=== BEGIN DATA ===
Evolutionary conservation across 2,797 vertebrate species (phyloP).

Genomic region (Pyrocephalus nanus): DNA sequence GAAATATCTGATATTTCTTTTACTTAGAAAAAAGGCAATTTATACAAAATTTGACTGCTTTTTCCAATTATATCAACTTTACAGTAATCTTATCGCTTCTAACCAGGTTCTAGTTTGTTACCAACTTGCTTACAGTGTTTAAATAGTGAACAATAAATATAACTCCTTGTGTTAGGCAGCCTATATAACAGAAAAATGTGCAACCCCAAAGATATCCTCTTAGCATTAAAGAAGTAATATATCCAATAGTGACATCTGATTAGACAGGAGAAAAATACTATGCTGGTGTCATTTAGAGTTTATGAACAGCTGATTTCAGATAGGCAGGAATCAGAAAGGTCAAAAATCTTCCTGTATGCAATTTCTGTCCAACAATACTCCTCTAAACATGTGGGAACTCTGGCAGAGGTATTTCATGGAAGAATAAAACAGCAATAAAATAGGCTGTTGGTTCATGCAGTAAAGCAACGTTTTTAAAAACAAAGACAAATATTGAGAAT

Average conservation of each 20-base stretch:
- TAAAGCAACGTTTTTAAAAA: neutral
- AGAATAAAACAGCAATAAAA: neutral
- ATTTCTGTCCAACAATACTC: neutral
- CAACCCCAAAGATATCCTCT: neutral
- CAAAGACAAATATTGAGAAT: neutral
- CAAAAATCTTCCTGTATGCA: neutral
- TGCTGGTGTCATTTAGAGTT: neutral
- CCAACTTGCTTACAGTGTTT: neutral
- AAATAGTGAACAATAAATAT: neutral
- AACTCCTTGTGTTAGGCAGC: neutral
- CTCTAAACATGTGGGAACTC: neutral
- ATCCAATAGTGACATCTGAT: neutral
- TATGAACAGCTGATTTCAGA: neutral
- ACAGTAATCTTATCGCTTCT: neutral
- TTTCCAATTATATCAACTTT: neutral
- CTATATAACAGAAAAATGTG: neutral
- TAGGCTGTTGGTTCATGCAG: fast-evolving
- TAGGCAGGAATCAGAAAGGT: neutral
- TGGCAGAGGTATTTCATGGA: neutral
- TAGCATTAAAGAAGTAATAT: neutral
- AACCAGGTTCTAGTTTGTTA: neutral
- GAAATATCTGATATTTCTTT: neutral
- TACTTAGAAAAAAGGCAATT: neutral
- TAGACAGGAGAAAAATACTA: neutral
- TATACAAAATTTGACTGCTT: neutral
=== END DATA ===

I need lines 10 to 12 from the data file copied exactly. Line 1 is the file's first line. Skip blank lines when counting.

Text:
- TGCTGGTGTCATTTAGAGTT: neutral
- CCAACTTGCTTACAGTGTTT: neutral
- AAATAGTGAACAATAAATAT: neutral